* More follow-up cost. A recent study published in the Plastic and Reconstructive Surgery journal has shown that obese patients were 35 percent more likely to have hospital or emergency department admission within 30 days of surgery compared with non-obese individuals.
The cost difference was staggering: an average of additional $7,400 after breast reduction, $3,900 after liposuction, and $7,100 after tummy tuck.
* Higher risk of postop complication. The higher cost of care is attributed to the higher risk of complications, as obese patients are about 12 times more likely to suffer from a healing problem after elective plastic surgery than their normal-weight counterparts, according to a study conducted by scientists from Johns Hopkins University School of Medicine.
Experts believe their susceptibility to infection and wound healing problem stem from their poorly vascularized body because of their high body fat percentage.
* Reversal of results. Significant weight fluctuations can reverse the results of tummy tuck, breast enhancement surgery, liposuction, lower body lift, and arm lift. The same is true of facelift in which excess skin could reappear if one is unable to maintain a healthy weight.
Breast enhancement surgery may involve the use of breast implants, correction of drooping appearance, and reduction of breasts which are way too big relative to the patient’s body frame.
The most popular breast enhancement surgery today is breast augmentation, which is performed with the use of saline or silicone implants. And with a bigger bust size, take note that it is more important than ever to use the right kind of bra that can “distribute” the weight of the breasts through its thick band.
Breast lift, meanwhile, does not also eliminate the need for a good fitting bra. While the surgery lifts and tightens the saggy tissue and repositions the low-lying nipple, the breast still remains susceptible to the effects of aging and gravity. The same also applies to breast reduction patients.
According to one survey, up to 85 percent of women are wearing the wrong bra size—i.e., ill-fitting cup and band that is too tight or too loose.
Also, some experts suggest that going braless could lead to breast ptosis or sagging because its “weight” causes the ligaments to weaken over time, thus using the right kind of bra is crucial to maintain its perkiness. Nevertheless, this “theory” is still up for debate.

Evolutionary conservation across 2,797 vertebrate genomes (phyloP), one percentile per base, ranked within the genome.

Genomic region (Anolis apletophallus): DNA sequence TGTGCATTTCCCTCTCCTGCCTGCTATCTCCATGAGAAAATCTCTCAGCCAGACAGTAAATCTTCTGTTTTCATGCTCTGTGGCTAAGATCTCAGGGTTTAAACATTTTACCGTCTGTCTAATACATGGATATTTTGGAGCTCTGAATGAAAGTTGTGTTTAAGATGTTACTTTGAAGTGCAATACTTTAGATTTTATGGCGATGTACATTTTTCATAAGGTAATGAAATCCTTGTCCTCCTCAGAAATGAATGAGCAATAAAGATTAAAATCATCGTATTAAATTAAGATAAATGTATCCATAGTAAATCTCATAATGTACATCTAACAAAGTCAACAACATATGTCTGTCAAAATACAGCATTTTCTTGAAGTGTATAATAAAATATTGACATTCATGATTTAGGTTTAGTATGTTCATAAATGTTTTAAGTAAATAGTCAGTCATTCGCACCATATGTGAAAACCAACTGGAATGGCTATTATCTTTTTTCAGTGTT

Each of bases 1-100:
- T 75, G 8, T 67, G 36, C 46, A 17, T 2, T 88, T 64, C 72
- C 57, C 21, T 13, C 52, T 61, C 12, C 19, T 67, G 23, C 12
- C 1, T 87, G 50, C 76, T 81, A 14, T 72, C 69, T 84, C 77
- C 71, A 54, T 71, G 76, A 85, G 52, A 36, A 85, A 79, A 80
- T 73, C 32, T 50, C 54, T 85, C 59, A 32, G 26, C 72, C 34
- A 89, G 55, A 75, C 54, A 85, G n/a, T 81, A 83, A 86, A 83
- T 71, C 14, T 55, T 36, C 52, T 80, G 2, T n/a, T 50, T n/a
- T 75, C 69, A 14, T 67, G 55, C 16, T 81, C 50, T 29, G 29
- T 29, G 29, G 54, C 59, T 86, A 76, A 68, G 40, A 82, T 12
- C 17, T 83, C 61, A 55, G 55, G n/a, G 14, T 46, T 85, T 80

Aside from potentially preventing or at least postponing breast ptosis, remember that a good fitting bra promotes good posture and allows you to perform exercise without discomfort. This reason alone is enough for many experts to emphasize the importance of this undergarment.
Workout bras are particularly important because they are said to prevent or limit the stretching of the ligaments every time the breast bounces. When choosing a design, select something that pushes the breasts back rather than lifts them, and has elastic fabric that beautifully conforms to your body.
And while you can wear push-up bra every now and then, most experts agree that you should not treat them as an “every day” bra.
A good rule of thumb is to choose a bra that lies firmly against the rib cage so the weight of the breast is distributed across the chest by the band. In addition, the cup should cover the entire breast mound for an additional support.
Some experts recommend buying a new set of bras every six months to make sure they remain good fitting and provide the right amount of support and “comfort.” While you might find this recommendation rather strict, just remember that a 10 percent weight loss/gain in general results in change in one cup size.
Any type of breast enhancement surgery uses incisions that could disturb nipple sensation, which may lead to hypersensitivity or partial/complete numbness. However, the vast majority of patients regain normal “feeling” within three to six months due to reinnervation, a process in which the body spontaneously restores the nerve supply after it has been lost.
Breast surgery expert Dr. Tarick Smaili of the California Surgical Institute says that there are ways to avoid or at least minimize the risk of sensation-related problem, and oftentimes they involve a more “conservative” approach.